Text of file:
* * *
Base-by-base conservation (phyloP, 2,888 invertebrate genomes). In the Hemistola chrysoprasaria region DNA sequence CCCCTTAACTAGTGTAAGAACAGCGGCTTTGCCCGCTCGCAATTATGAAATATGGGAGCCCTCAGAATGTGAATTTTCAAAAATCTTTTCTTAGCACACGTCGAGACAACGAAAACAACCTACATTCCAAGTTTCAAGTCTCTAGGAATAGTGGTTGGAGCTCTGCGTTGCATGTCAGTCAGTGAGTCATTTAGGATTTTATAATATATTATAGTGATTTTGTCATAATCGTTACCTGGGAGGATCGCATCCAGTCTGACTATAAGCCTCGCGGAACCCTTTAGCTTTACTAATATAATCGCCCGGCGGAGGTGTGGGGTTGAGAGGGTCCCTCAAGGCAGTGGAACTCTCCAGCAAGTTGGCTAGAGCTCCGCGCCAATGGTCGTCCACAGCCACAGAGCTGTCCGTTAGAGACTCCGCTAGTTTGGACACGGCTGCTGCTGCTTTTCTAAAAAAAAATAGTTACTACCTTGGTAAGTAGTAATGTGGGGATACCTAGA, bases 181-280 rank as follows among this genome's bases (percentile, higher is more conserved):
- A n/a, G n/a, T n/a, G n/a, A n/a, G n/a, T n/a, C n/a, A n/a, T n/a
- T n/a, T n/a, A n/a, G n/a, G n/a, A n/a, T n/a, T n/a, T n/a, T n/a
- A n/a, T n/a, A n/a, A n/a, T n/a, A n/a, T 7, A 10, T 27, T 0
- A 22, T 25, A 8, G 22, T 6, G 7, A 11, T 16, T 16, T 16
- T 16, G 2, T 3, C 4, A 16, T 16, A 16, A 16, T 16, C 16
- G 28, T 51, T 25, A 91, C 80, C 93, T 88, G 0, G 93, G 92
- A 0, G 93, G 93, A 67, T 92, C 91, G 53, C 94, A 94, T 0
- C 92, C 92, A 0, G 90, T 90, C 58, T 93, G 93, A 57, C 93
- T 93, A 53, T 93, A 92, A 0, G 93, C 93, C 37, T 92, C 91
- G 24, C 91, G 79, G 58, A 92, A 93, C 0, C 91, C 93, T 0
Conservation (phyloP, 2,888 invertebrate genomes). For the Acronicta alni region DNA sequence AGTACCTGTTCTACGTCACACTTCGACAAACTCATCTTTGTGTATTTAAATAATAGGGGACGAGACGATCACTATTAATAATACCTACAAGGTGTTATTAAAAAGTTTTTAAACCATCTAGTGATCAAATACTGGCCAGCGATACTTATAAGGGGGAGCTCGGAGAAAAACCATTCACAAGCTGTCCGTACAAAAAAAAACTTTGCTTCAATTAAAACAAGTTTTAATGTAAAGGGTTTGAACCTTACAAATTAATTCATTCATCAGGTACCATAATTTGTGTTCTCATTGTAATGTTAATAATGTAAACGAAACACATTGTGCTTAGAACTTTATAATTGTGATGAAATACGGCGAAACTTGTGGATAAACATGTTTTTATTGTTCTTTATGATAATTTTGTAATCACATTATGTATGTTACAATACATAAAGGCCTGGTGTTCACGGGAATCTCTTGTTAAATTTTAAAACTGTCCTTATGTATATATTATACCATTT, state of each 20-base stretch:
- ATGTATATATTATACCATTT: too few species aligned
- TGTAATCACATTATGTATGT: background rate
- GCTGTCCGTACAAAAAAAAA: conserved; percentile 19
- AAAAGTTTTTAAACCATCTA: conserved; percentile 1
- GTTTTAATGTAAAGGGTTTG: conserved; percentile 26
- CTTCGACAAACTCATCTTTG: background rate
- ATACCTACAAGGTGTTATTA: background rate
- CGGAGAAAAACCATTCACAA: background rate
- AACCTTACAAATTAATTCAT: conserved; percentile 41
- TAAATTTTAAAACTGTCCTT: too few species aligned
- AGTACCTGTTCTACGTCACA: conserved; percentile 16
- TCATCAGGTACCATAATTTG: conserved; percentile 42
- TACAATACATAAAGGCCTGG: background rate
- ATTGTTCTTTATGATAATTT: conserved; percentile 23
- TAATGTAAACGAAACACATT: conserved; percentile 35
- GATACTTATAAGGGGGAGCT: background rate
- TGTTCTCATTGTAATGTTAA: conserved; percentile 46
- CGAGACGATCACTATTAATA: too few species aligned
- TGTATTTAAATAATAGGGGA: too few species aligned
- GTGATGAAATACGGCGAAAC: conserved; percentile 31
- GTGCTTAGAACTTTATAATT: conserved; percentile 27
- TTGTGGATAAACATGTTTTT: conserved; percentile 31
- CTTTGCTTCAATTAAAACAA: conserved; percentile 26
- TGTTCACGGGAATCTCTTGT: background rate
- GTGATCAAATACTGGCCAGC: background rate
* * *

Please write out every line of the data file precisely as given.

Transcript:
Base-by-base conservation (phyloP, 2,888 invertebrate genomes). In the Hemistola chrysoprasaria region DNA sequence CCCCTTAACTAGTGTAAGAACAGCGGCTTTGCCCGCTCGCAATTATGAAATATGGGAGCCCTCAGAATGTGAATTTTCAAAAATCTTTTCTTAGCACACGTCGAGACAACGAAAACAACCTACATTCCAAGTTTCAAGTCTCTAGGAATAGTGGTTGGAGCTCTGCGTTGCATGTCAGTCAGTGAGTCATTTAGGATTTTATAATATATTATAGTGATTTTGTCATAATCGTTACCTGGGAGGATCGCATCCAGTCTGACTATAAGCCTCGCGGAACCCTTTAGCTTTACTAATATAATCGCCCGGCGGAGGTGTGGGGTTGAGAGGGTCCCTCAAGGCAGTGGAACTCTCCAGCAAGTTGGCTAGAGCTCCGCGCCAATGGTCGTCCACAGCCACAGAGCTGTCCGTTAGAGACTCCGCTAGTTTGGACACGGCTGCTGCTGCTTTTCTAAAAAAAAATAGTTACTACCTTGGTAAGTAGTAATGTGGGGATACCTAGA, bases 181-280 rank as follows among this genome's bases (percentile, higher is more conserved):
- A n/a, G n/a, T n/a, G n/a, A n/a, G n/a, T n/a, C n/a, A n/a, T n/a
- T n/a, T n/a, A n/a, G n/a, G n/a, A n/a, T n/a, T n/a, T n/a, T n/a
- A n/a, T n/a, A n/a, A n/a, T n/a, A n/a, T 7, A 10, T 27, T 0
- A 22, T 25, A 8, G 22, T 6, G 7, A 11, T 16, T 16, T 16
- T 16, G 2, T 3, C 4, A 16, T 16, A 16, A 16, T 16, C 16
- G 28, T 51, T 25, A 91, C 80, C 93, T 88, G 0, G 93, G 92
- A 0, G 93, G 93, A 67, T 92, C 91, G 53, C 94, A 94, T 0
- C 92, C 92, A 0, G 90, T 90, C 58, T 93, G 93, A 57, C 93
- T 93, A 53, T 93, A 92, A 0, G 93, C 93, C 37, T 92, C 91
- G 24, C 91, G 79, G 58, A 92, A 93, C 0, C 91, C 93, T 0
Conservation (phyloP, 2,888 invertebrate genomes). For the Acronicta alni region DNA sequence AGTACCTGTTCTACGTCACACTTCGACAAACTCATCTTTGTGTATTTAAATAATAGGGGACGAGACGATCACTATTAATAATACCTACAAGGTGTTATTAAAAAGTTTTTAAACCATCTAGTGATCAAATACTGGCCAGCGATACTTATAAGGGGGAGCTCGGAGAAAAACCATTCACAAGCTGTCCGTACAAAAAAAAACTTTGCTTCAATTAAAACAAGTTTTAATGTAAAGGGTTTGAACCTTACAAATTAATTCATTCATCAGGTACCATAATTTGTGTTCTCATTGTAATGTTAATAATGTAAACGAAACACATTGTGCTTAGAACTTTATAATTGTGATGAAATACGGCGAAACTTGTGGATAAACATGTTTTTATTGTTCTTTATGATAATTTTGTAATCACATTATGTATGTTACAATACATAAAGGCCTGGTGTTCACGGGAATCTCTTGTTAAATTTTAAAACTGTCCTTATGTATATATTATACCATTT, state of each 20-base stretch:
- ATGTATATATTATACCATTT: too few species aligned
- TGTAATCACATTATGTATGT: background rate
- GCTGTCCGTACAAAAAAAAA: conserved; percentile 19
- AAAAGTTTTTAAACCATCTA: conserved; percentile 1
- GTTTTAATGTAAAGGGTTTG: conserved; percentile 26
- CTTCGACAAACTCATCTTTG: background rate
- ATACCTACAAGGTGTTATTA: background rate
- CGGAGAAAAACCATTCACAA: background rate
- AACCTTACAAATTAATTCAT: conserved; percentile 41
- TAAATTTTAAAACTGTCCTT: too few species aligned
- AGTACCTGTTCTACGTCACA: conserved; percentile 16
- TCATCAGGTACCATAATTTG: conserved; percentile 42
- TACAATACATAAAGGCCTGG: background rate
- ATTGTTCTTTATGATAATTT: conserved; percentile 23
- TAATGTAAACGAAACACATT: conserved; percentile 35
- GATACTTATAAGGGGGAGCT: background rate
- TGTTCTCATTGTAATGTTAA: conserved; percentile 46
- CGAGACGATCACTATTAATA: too few species aligned
- TGTATTTAAATAATAGGGGA: too few species aligned
- GTGATGAAATACGGCGAAAC: conserved; percentile 31
- GTGCTTAGAACTTTATAATT: conserved; percentile 27
- TTGTGGATAAACATGTTTTT: conserved; percentile 31
- CTTTGCTTCAATTAAAACAA: conserved; percentile 26
- TGTTCACGGGAATCTCTTGT: background rate
- GTGATCAAATACTGGCCAGC: background rate